Bogged Down by Credit Card Late Fees? Biden Administration Wants to Help

The White House announced plans to eliminate "junk" fees and lower credit card late fees to $8. Here's how the proposed rule could help.

Kathryn Underwood - Author

Feb. 1 2023, Published 12:52 p.m. ET

President Biden
Source: White House Facebook

In a move intended to help average Americans pay less throughout the year and manage their budgets more easily, President Biden wants to cap credit card late fees. The White House announced its plans to cut those fees to about $8 and eliminate or limit other fees. Here's how Biden proposed to slash credit card late fees.

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As Fox Business explained, the new rule is being proposed at Biden's fourth Competition Council meeting. The Consumer Financial Protection Bureau (CFPB) made the proposal on Feb. 1, estimating that it could lower late fees paid by American consumers by $9 billion per year.

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Source: Avery Evans Unsplash

Credit card companies often charge exorbitant late fees, but the White House seeks to limit those fees to protect consumers.

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Why are credit card companies allowed to charge so much in fees?

As CFPB director Rohit Chopra noted, Congress banned excessive credit card late fees more than 10 years ago. However, "companies have exploited a regulatory loophole that has allowed them to escape scrutiny for charging an otherwise illegal junk fee."

The consumer agency also said that late fees often are more than the amount the credit card company must pay to handle the late payment. The CFPB also said late fees don't necessarily deter people from paying late, and they pile on top of other consequences such as a lost grace period or a lowered credit score.

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Source: Unsplash

How would Biden's proposed plan change credit card late fees?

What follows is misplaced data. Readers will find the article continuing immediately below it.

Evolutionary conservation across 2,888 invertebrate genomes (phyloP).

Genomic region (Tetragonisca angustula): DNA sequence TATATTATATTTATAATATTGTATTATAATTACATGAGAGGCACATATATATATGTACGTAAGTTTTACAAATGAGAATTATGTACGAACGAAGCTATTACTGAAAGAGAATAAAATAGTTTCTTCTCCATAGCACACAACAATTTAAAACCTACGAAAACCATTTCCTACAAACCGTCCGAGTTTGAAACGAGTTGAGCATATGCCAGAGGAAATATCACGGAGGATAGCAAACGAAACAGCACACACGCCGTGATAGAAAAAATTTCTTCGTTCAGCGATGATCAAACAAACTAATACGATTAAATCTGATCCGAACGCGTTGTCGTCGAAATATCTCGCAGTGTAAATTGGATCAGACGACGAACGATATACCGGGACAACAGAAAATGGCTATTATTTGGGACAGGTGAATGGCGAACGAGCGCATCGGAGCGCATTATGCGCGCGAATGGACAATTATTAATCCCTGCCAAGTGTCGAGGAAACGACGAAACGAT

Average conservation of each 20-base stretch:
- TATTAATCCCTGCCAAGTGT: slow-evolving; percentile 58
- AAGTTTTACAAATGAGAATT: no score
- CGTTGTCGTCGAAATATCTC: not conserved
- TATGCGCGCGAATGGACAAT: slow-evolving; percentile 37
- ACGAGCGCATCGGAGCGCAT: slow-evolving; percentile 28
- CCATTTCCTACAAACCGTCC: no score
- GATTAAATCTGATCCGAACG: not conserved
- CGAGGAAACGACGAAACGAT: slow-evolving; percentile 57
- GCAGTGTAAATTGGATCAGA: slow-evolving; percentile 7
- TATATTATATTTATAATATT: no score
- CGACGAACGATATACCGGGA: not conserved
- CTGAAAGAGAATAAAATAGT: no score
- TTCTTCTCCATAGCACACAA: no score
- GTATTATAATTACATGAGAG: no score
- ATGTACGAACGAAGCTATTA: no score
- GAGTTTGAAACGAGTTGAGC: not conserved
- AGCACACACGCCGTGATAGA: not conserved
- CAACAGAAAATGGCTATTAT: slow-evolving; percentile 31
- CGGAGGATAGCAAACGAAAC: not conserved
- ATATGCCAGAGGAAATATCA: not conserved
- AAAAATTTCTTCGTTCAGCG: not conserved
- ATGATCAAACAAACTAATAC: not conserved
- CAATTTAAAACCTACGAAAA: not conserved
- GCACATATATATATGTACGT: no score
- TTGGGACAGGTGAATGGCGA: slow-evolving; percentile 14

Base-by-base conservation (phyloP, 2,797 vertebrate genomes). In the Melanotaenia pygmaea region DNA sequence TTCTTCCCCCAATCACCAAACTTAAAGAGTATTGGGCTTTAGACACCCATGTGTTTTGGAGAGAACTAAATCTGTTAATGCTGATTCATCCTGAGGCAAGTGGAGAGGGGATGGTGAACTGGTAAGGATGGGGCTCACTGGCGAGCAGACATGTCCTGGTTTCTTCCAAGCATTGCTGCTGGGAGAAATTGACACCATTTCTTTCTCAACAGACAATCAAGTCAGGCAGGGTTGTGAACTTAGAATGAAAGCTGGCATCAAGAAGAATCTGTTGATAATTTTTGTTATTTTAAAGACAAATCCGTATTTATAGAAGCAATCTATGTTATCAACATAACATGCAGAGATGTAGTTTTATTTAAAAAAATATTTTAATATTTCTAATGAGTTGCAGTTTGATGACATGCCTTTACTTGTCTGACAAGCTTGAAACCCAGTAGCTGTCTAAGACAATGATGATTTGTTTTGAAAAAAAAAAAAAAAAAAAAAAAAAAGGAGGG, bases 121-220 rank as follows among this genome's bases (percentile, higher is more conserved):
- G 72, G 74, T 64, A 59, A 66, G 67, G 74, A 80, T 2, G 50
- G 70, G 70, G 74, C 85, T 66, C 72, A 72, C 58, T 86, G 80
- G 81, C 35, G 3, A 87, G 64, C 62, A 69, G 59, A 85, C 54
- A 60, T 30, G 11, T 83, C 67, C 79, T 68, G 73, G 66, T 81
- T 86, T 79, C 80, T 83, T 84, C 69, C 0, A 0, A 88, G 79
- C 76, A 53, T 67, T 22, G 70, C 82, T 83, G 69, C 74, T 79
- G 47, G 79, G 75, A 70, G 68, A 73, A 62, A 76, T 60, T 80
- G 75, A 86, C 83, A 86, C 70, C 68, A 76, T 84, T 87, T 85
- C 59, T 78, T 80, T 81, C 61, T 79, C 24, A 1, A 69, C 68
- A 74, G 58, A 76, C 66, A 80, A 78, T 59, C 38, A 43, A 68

The CFPB said that companies now charge up to $41 for a missed payment and $30 for an initial late payment, which leads to billions of dollars in "annual junk fee revenue" for those companies.

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The CFPB would revise the Credit CARD Act of 2009 in order to ensure that any credit card late fees assessed are reasonable. The agency proposed lowering late fees to $8, limiting late fee amounts to 25 percent or less of the customer's required payment, and ending the automatic annual inflation adjustment.

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Other possibilities were noted by the CFPB, though not included in the current proposal. The organization seeks comment on other potential changes to the CARD Act: whether they should apply to all fees, whether the immunity provision should be eliminated, and whether customers should have a 15-day grace period before late fees are assessed.

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In the meantime, try these tips to avoid credit card late fees.

As the cut to credit card late fees is only in the proposal stage, credit card customers still need to be aware of their rights and responsibilities. Here are several ways to avoid incurring late charges from your credit card company.

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Follow these basic steps to protect your credit and prevent receiving any penalty fees:

  • Find out when your credit card payment is due.
  • If you have multiple credit cards, keep track of due dates, or ask companies to change due dates so they're consistent.
  • Set up automated payments to each of your credit card accounts.
  • Create payment reminders.
  • Use a credit card that doesn't charge any late fees.

Overall, the simplest two guidelines to follow are to only use cards that charge no late fees, and if your company does charge fees, set up autopay. Credit card companies make it easy to set up payments so that the full payment is automatically deducted from the account of your choice on the date you select, every month.

You could also pay your credit card bill early, but again, that's easy to arrange via autopay. If you're concerned about not having enough money to cover the full balance every month, simply set up automatic payments of the minimum amount due. That will ensure you don't incur a late charge, though you still need to pay the full amount as soon as possible to avoid interest charges.

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